Girls soccer: Wheaton North’s Jane Rogers is the Suburban Life Player of the Year

Sophomore forward had 30 goals and 21 assists, led team to DuKane title and sectional final

Wheaton North’s Jane Rogers gets the ball away from Geneva’s Caroline Madden during a Class 3A South Elgin Sectional semifinal game in May 2024.

During the summer, you’ll often find Jane Rogers working as a lifeguard at a local pool.

In the spring, seemingly no one could guard her.

The Wheaton North forward squashed any concerns about a sophomore slump in a huge way, following up an amazing debut season by leading the Falcons to the DuKane Conference championship as well as a regional title and sectional final.

Rogers has been named the 2024 Suburban Life Girls Soccer Player of the Year.

Last year, she scored 19 goals and added 10 assists as a freshman. This year, she finished with 30 goals and 21 assists for the Falcons (18-3-2, 6-0-2) and was named the DuKane Conference Player of the Year. She also was recognized as All-State by the Illinois High School Soccer Coaches Association.

“She’s a double threat,” Wheaton North senior goalkeeper Zoey Bohmer said. “Her quickness to beat any defender and her vision to see the entire field and always being able to make that perfect assist.”

Last year, Rogers was getting bumped. This year, she was bumping opposing players.

“Before high school she was used to playing kids her age and not having multiple players on her,” Wheaton North coach Tim McEvilly said. “She steps in and is playing 18-year-old kids at 14 and that’s a lot of physical wear and tear. This year, people were bouncing off of her instead of the other way around. She was able to use her speed and technique to be able to touch the ball to open space and create opportunities for herself and teammates.”

Her game progressed to another level.

“I’ve seen some players after a high-quality first season sometimes go through a slump and not produce the same way,” McEvilly said. “Jane came in and it was a combination of a lot of things. Playing with Galaxy (club) and her regimen. She got stronger and physically bigger and she’s as driven of an athlete that I’ve seen in 30 years of coaching. She was ready to take the next step.”

Rogers saw an opportunity for the Falcons to become a top team and ensured that it happened.

“I think after my freshman season I was really happy with the way our team played, the way we worked together and the season I had,” she said. “And then after the start of this season I realized there was so much more potential for high school soccer. I feel like your freshman season is so new. You’re kind of maturing and then you come in as a sophomore and you know what to expect and can kind of take on a leadership role, which I think I found this season and didn’t have my first season.”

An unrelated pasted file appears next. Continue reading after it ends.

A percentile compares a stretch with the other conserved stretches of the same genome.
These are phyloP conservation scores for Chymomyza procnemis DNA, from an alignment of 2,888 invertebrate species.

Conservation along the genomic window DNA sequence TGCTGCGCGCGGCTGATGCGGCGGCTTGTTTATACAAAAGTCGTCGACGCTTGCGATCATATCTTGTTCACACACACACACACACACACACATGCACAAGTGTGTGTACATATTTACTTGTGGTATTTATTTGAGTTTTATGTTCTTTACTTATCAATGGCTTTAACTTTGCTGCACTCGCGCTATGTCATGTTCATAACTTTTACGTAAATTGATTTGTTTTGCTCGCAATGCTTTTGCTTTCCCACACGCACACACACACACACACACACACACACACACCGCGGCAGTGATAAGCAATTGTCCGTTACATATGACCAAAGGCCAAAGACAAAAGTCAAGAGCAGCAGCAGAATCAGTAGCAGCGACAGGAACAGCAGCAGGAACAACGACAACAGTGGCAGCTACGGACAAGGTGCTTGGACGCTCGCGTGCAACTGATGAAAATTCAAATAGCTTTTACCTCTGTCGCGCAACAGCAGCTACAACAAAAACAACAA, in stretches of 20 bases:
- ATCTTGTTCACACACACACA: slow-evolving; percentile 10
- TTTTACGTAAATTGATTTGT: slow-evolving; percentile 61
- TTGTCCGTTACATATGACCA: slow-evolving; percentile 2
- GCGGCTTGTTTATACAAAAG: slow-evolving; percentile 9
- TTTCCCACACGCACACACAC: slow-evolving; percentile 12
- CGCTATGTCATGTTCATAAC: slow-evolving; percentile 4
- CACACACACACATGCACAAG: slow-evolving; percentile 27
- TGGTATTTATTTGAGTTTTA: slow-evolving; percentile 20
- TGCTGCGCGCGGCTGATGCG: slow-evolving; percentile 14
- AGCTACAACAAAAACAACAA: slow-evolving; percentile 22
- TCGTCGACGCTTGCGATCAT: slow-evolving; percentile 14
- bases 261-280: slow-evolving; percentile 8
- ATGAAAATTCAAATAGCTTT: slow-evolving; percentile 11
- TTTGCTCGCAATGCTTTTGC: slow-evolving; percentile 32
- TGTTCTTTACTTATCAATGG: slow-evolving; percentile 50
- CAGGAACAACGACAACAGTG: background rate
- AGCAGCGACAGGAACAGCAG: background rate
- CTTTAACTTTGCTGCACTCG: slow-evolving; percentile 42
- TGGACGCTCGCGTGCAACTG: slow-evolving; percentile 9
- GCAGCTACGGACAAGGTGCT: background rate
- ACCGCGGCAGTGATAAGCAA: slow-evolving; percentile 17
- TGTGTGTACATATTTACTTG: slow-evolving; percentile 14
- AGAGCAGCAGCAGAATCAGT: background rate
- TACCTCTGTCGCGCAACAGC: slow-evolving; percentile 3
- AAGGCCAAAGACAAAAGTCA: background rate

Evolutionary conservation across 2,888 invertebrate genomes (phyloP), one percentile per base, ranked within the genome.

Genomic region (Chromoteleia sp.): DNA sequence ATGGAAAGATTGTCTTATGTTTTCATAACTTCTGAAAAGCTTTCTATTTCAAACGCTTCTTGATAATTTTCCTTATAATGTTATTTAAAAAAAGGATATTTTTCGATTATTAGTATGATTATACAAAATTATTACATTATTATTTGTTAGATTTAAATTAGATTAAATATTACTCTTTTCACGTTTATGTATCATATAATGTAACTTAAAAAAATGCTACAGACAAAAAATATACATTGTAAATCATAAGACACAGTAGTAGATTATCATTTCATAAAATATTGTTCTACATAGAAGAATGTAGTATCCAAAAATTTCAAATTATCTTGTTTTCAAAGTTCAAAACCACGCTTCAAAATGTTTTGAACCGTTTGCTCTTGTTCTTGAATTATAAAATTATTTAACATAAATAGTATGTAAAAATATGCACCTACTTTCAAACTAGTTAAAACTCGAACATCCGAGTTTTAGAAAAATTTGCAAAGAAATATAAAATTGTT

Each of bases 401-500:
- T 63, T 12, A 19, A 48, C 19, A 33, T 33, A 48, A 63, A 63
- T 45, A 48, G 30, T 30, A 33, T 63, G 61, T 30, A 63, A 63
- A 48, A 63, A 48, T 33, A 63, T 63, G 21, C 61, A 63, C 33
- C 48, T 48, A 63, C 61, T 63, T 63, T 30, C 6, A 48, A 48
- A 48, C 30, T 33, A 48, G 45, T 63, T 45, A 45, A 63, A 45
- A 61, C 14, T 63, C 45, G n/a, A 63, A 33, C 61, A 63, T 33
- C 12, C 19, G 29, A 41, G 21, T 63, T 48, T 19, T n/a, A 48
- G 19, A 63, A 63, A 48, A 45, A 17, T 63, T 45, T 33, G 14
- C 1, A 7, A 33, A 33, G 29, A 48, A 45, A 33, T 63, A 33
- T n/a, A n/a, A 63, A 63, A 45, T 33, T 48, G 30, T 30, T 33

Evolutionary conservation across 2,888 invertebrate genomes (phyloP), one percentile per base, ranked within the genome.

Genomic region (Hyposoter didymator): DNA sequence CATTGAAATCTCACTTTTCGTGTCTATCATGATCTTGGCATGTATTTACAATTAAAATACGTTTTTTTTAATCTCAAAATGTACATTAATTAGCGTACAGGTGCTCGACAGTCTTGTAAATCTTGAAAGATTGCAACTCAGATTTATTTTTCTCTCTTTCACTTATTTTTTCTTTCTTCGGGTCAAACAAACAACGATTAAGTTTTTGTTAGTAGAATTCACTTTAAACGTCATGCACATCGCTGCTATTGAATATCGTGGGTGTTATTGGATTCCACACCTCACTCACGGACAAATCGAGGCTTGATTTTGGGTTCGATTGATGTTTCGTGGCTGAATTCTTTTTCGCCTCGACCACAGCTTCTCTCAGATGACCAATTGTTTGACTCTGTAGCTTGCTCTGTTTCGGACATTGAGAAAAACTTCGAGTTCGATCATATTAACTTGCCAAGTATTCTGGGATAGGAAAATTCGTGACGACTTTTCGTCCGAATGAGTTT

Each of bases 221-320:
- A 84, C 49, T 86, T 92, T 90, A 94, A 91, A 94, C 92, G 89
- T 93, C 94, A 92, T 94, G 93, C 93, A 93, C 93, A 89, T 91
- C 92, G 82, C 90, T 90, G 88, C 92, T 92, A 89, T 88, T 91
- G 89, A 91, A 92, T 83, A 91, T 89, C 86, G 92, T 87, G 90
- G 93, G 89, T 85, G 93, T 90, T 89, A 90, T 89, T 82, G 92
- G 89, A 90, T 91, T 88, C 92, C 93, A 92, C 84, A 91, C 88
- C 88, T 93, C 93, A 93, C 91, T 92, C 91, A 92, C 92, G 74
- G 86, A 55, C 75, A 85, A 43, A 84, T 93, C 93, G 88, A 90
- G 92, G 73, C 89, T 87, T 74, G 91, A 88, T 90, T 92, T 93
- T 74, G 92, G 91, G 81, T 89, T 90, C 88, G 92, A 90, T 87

While not as eye-popping as her stats, Rogers’ contributions in other ways are helping her continue to evolve into one of the greats.

“Even after my freshman season, which I thought was great and all and I couldn’t have asked for anything more, but I was able to come back and do that and have other roles,” she said. “Doors opened up and I was able to lead and build new relationships with incoming freshmen. It was definitely a lot different than last year.”

Wheaton North's Jane Rogers (8) and St. Charles North's Courtney Suhr (7) battle for the ball during the sectional title game on Saturday May 25, 2024.

Having a Division I (Loyola Chicago) senior goalkeeper as a teammate in Bohmer certainly has provided a great opportunity as a teammate, especially one who’s looking to score and the other who is looking to stop scorers.

“Besides capitalizing with two goals that I assisted her on,” Bohmer joked, “I had an impact on her mostly off the field. I pushed her to be the best she could be both physically and mentally because I knew she had what it takes. Jane made me better by challenging me every day at practice with her shooting abilities and her continuous demonstration of respect of and confidence in me, which I feel made me a better player and teammate.”

While there’s little doubt Rogers frustrated opponents, there’s no doubt she possesses great character and respect for them and the game.

“There’s nothing fake about her,” McEvilly said. “She is a humble individual with a great family. She loves playing the game and she plays it for the right reason, not for personal accolades.”

And that’s one of the many reasons she’s the Player of the Year.

Chris Walker

Chris Walker is a contributor to Shaw Local